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    This report attempts to review the abundance, status and distribution of natural wild goose populations in the northern hemisphere. The report comprises three parts that 1) summarise key findings from the study and the methodology and analysis applied; 2) contain the individual accounts for each of the 68 populations included in this report; and 3) provide the datasets compiled for this study which will be made accessible on the Arctic Biodiversity Data Service.

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    The Arctic terrestrial food web includes the exchange of energy and nutrients. Arrows to and from the driver boxes indicate the relative effect and counter effect of different types of drivers on the ecosystem. STATE OF THE ARCTIC TERRESTRIAL BIODIVERSITY REPORT - Chapter 2 - Page 26- Figure 2.4

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    Geographic area covered by the Arctic Biodiversity Assessment and the CBMP–Terrestrial Plan. Subzones A to E are depicted as defined in the Circumpolar Arctic Vegetation Map (CAVM Team 2003). Subzones A, B and C are the high Arctic while subzones D and E are the low Arctic. Definition of high Arctic, low Arctic, and sub-Arctic follow Hohn & Jaakkola 2010. STATE OF THE ARCTIC TERRESTRIAL BIODIVERSITY REPORT - Chapter 1 - Page 14 - Figure 1.2

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    Current state of monitoring for Arctic terrestrial biodiversity FECs in each Arctic state. STATE OF THE ARCTIC TERRESTRIAL BIODIVERSITY REPORT - Chapter 4 - Page 102 - Figure 4.1

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    Trends in four muscid species occurring at Zackenberg Research Station, east Greenland, 1996–2014. Declines were detected in several species over five or more years. Significant regression lines drawn as solid. Non-significant as dotted lines. Modified from Gillespie et al. 2020a. (in the original figure six species showed a statistically significant decline, seven a non-significant decline and one species a non-significant rise) STATE OF THE ARCTIC TERRESTRIAL BIODIVERSITY REPORT - Chapter 3 - Page 39 - Figure 3.11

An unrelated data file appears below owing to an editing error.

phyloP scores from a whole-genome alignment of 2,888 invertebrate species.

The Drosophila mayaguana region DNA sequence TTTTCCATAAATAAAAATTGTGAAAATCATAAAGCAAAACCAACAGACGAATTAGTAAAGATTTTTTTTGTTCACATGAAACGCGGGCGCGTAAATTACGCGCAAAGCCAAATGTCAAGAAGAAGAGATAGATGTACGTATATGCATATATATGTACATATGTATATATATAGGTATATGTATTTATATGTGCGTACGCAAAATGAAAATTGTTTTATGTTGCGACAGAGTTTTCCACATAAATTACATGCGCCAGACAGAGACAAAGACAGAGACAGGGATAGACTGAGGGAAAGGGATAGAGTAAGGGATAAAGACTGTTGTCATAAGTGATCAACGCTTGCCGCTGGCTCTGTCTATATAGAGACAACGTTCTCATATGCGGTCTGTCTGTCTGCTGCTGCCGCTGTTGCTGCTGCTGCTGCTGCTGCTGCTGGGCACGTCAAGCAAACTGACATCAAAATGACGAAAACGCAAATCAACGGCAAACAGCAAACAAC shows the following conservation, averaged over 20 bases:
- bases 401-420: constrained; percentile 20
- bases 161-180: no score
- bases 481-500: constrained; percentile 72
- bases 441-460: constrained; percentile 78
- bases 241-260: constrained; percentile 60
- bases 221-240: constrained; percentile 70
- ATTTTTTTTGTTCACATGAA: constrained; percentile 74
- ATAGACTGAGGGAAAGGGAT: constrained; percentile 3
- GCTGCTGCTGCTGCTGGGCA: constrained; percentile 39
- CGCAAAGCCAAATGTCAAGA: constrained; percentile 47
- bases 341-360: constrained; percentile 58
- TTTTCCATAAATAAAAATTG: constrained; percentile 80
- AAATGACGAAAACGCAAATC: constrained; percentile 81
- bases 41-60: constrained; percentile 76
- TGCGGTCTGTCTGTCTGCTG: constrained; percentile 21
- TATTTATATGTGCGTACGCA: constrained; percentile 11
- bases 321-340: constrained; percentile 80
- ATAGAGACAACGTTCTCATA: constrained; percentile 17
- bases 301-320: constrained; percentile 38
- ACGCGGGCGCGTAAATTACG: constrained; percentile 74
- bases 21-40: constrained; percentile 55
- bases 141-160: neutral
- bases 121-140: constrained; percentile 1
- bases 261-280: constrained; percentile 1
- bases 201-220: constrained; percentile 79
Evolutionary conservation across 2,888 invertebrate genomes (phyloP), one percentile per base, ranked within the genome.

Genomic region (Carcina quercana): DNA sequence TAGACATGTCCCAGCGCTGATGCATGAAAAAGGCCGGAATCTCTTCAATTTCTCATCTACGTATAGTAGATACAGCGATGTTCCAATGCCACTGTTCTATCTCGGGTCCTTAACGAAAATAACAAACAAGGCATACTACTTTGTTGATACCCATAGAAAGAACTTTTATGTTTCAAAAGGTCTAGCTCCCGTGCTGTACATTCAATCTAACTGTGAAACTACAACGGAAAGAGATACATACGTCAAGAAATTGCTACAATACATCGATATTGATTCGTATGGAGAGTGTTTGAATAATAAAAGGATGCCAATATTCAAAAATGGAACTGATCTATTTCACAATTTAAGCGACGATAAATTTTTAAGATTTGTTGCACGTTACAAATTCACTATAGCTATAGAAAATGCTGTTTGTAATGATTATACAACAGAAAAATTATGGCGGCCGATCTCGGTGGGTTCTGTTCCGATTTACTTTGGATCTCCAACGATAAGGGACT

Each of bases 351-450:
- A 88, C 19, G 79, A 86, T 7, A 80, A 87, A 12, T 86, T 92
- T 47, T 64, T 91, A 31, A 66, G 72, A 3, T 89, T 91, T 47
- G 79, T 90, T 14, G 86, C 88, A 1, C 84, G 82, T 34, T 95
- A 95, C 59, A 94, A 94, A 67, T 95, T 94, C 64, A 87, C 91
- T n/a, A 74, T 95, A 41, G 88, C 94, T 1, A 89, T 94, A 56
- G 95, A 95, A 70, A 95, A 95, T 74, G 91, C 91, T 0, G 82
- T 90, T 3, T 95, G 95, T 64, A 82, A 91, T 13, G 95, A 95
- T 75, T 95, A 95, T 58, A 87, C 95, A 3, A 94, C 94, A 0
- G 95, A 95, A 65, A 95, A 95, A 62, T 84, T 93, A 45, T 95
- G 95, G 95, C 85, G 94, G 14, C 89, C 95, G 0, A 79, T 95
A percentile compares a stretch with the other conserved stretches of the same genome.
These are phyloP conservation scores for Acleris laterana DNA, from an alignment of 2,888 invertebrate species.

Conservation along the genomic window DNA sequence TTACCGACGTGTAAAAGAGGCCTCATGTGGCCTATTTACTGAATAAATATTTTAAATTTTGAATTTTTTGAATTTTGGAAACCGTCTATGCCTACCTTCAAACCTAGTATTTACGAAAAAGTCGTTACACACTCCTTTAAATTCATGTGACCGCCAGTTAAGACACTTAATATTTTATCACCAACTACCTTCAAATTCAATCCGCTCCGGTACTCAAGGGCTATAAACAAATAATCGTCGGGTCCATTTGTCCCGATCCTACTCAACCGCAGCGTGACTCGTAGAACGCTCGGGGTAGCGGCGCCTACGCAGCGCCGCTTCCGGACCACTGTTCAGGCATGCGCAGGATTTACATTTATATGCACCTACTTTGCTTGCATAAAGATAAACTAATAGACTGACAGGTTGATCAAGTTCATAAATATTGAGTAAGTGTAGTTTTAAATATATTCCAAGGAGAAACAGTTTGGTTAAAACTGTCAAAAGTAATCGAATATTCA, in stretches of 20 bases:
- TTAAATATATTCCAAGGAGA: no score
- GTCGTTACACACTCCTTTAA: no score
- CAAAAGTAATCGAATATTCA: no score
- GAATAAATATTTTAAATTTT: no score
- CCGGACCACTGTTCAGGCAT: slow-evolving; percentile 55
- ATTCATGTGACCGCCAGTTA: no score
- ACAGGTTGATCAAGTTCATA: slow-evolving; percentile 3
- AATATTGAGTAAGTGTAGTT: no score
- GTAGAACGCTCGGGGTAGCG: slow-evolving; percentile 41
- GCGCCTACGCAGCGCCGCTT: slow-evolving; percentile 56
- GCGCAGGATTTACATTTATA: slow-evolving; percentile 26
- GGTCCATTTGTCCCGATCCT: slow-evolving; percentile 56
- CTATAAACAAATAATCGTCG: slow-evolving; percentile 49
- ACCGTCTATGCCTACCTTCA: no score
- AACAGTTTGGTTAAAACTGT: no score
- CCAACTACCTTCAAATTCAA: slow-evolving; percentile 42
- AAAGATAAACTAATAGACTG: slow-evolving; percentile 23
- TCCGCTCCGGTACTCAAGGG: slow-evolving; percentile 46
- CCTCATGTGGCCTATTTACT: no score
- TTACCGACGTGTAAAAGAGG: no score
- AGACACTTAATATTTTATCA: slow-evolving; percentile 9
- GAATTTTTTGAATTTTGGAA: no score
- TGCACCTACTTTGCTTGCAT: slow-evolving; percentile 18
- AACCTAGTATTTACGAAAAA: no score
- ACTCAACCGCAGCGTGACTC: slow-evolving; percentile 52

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    Rates of change among different terrestrial parameters, using average annual standardised data for the pan-Arctic. *identifies parameters with statistically significant trends. STATE OF THE ARCTIC TERRESTRIAL BIODIVERSITY REPORT - Chapter 3 - Page 95 - Figure 3.33

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    Arctic foxes are currently monitored at 34 sites throughout the North, with most monitoring efforts concentrated in Fennoscandia (Figure 3-32). The duration of monitoring across all sites is variable at between 2 and 56 years and was ongoing at 27 of the 34 sites (79%) as of 2015. Monitoring projects cover almost equally the four climate zones of the species’ distribution—high Arctic, low Arctic, sub-Arctic, and montane/alpine. STATE OF THE ARCTIC TERRESTRIAL BIODIVERSITY REPORT - Chapter 3 - Page 82 - Figure 3.32

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    Population trends for springtails in Empetrum nigrum plant community in Kobbefjord, Greenland, 2007–2017. (a) mean population abundance of total Collembola in individuals per square metre, (b) mean number of species per sample, and (c) Shannon-Wiener diversity index per sample. Vertical error bars are standard errors of the mean. Solid lines indicate significant regression lines. Modified from Gillespie et al. 2020a. STATE OF THE ARCTIC TERRESTRIAL BIODIVERSITY REPORT - Chapter 3 - Page 40 - Figure 3.13

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    Temporal trends of arthropod abundance, 1996–2009. Estimated by the number of individuals caught per trap per day during the season from four different pitfall trap plots, each consisting of eight (1996–2006) or four (2007–2009) traps. Modified from Høye et al. 2013. STATE OF THE ARCTIC TERRESTRIAL BIODIVERSITY REPORT - Chapter 3 - Page 41 - Figure 3.16

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    Conceptual model of the FECs and processes mediated by more than 2,500 species of Arctic arthropods known from Greenland, Iceland, Svalbard, and Jan Mayen. STATE OF THE ARCTIC TERRESTRIAL BIODIVERSITY REPORT - Chapter 3 - Page 37- Figure 3.7